Nearly 70% of US firms doing business in China oppose tariffs, AmCham Shanghai survey shows

Strongest opposition to retaliatory tariffs is in non-consumer electronics (95 percent), chemicals (85 percent) and agriculture and food companies (78 percent), the survey says.

Close to 70 percent of US companies doing business in China opposed tariffs, according to a survey by the American Chamber of Commerce in Shanghai.

The survey also pointed out that most US companies operating in China expected to increase their investment in 2018

China and the US are engaged in a tit-for-tat retaliatory tariff battle but 69 percent of the 434 respondents in the survey opposed tariffs while only 8.5 percent supported them. Another 22.6 percent were unsure how they felt, the report released by AmCham yesterday showed. 

"Opposition to retaliatory tariffs was firmest in sectors likely to be targeted by Chinese counter-retaliatory tariffs, including non-consumer electronics (95 percent), chemicals (85 percent) and agriculture and food companies (78 percent)," said Kenneth Jarrett, president of AmCham Shanghai.

Faint support for tariffs was concentrated in services, led by education and training as well as legal services because these businesses felt they had little to lose, Jarrett added.

On a slightly brighter note, the survey also highlighted that most US companies operating in China would increase their investment in 2018, with 61.6 percent eying higher investment led by companies in the technology, services, and aviation sectors. This more optimistic note came despite a mild drop in investment growth in 2017.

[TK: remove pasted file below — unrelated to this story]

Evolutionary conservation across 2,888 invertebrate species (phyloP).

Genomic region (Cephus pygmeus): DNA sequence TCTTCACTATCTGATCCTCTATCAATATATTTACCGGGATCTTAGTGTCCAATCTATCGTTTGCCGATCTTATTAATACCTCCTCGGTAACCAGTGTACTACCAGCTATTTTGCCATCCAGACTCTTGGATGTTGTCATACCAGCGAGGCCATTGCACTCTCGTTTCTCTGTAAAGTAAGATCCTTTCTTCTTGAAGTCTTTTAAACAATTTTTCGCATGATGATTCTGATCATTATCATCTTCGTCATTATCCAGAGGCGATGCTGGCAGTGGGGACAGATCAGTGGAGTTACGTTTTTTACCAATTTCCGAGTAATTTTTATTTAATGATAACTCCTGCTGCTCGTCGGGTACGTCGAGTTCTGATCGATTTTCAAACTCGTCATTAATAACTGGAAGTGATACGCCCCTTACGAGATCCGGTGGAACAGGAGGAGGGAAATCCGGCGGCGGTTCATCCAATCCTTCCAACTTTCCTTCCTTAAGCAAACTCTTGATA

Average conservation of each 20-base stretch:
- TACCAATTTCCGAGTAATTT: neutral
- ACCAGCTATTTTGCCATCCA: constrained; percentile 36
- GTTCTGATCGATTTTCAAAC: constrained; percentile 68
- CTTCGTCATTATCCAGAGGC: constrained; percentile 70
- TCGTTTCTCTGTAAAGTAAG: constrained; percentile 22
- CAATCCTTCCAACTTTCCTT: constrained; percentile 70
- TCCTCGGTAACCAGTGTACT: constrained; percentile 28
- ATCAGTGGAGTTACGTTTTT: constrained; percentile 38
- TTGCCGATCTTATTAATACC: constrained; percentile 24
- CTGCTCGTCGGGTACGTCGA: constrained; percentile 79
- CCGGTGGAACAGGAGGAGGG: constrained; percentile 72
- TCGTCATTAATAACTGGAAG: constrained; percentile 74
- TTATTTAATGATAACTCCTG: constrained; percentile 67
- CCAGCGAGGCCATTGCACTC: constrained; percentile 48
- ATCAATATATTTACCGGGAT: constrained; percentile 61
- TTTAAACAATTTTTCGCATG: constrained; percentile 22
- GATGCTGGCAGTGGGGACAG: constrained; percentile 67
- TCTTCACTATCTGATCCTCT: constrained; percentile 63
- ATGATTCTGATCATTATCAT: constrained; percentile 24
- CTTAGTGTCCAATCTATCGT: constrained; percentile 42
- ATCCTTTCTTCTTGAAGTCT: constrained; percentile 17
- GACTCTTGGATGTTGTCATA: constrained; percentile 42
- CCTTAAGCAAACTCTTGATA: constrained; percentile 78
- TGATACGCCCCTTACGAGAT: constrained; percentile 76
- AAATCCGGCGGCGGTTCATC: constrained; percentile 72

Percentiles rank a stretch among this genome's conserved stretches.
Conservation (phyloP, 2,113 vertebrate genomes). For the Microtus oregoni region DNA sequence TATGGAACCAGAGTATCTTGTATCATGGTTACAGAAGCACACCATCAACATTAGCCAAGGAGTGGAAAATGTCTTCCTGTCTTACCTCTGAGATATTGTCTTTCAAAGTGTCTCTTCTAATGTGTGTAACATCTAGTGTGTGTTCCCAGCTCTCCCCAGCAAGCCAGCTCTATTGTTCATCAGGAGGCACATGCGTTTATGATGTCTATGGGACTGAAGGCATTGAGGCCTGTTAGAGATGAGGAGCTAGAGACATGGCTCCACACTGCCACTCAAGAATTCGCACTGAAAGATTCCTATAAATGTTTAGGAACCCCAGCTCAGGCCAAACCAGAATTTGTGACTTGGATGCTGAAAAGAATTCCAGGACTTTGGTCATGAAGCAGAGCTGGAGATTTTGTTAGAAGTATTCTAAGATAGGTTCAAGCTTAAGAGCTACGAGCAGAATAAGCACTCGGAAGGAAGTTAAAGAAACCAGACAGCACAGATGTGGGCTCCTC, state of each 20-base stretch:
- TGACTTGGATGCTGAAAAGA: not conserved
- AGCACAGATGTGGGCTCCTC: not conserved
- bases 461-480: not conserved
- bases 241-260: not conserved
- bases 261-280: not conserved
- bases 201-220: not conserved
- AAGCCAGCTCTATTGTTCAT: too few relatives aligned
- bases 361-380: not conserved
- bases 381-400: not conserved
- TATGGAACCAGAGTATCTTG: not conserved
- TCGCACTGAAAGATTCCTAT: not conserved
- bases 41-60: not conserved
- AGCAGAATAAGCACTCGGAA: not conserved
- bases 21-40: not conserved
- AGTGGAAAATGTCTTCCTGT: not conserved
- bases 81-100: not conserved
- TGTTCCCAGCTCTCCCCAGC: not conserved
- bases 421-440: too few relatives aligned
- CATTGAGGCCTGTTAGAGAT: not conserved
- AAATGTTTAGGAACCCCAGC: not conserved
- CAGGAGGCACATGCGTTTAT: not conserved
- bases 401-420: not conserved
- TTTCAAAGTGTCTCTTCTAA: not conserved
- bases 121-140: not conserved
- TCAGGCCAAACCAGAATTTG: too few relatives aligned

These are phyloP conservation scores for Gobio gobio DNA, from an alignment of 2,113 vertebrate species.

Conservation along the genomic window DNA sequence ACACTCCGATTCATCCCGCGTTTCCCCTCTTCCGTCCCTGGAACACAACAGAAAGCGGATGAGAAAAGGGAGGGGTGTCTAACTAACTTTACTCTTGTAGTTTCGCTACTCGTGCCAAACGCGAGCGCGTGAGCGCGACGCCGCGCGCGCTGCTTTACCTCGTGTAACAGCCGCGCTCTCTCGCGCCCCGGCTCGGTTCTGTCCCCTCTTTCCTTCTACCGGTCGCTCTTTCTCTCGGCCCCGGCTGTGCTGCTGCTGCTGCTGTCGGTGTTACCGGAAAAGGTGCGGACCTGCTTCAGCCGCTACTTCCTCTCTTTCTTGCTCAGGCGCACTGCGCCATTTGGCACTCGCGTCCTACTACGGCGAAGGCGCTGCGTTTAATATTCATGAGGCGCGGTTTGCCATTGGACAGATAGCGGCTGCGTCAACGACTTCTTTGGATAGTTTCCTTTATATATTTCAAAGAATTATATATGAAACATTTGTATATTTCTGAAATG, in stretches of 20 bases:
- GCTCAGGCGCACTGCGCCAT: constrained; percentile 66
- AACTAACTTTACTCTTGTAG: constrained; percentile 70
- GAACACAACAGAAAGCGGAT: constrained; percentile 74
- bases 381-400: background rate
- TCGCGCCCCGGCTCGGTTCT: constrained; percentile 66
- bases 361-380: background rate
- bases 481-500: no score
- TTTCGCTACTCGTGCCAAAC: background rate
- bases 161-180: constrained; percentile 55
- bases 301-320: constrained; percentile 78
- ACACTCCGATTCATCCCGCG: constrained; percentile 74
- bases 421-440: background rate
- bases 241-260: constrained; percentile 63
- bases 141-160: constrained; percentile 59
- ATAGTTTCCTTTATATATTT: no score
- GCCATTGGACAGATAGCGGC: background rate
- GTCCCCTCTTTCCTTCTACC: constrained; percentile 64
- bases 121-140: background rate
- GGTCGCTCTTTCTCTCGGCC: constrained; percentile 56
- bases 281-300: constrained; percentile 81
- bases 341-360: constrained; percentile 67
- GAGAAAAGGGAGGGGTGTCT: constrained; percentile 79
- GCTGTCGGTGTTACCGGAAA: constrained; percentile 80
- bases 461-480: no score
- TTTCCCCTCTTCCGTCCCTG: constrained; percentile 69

More companies are also beginning to prioritize China in their investment strategies. 

Companies whose first investment priority was China rose three percent to 27 percent, while 30 percent said it was their second to third priority, the survey revealed.

Overall 80 percent of the companies were optimistic, identical to last year, the chamber said.

Companies also believe that in the past few years Chinese government policies and regulations toward foreign companies have improved slightly with 34 percent of the respondents seeing improvements, a six percent rise from a year earlier, according to the survey.

Meanwhile a clear majority of respondents hailed China's increasing consumption for the opportunities afforded to them over the next three to five years. Companies also welcomed innovations in technology, media, telecommunications and urbanization, according to the survey.

But 44 percent of the companies reported that policies and regulations had remained the same. Over 20 percent of the respondents said the environment had worsened, the report said.

In the next three to five years, companies will face the top three challenges of labor cost concerns, domestic competition, and an economic slowdown, the survey showed.

Also noteworthy, respondents said that lack of intellectual property rights protection and enforcement as well as obtaining required licenses were seen as the top two regulatory obstacles.


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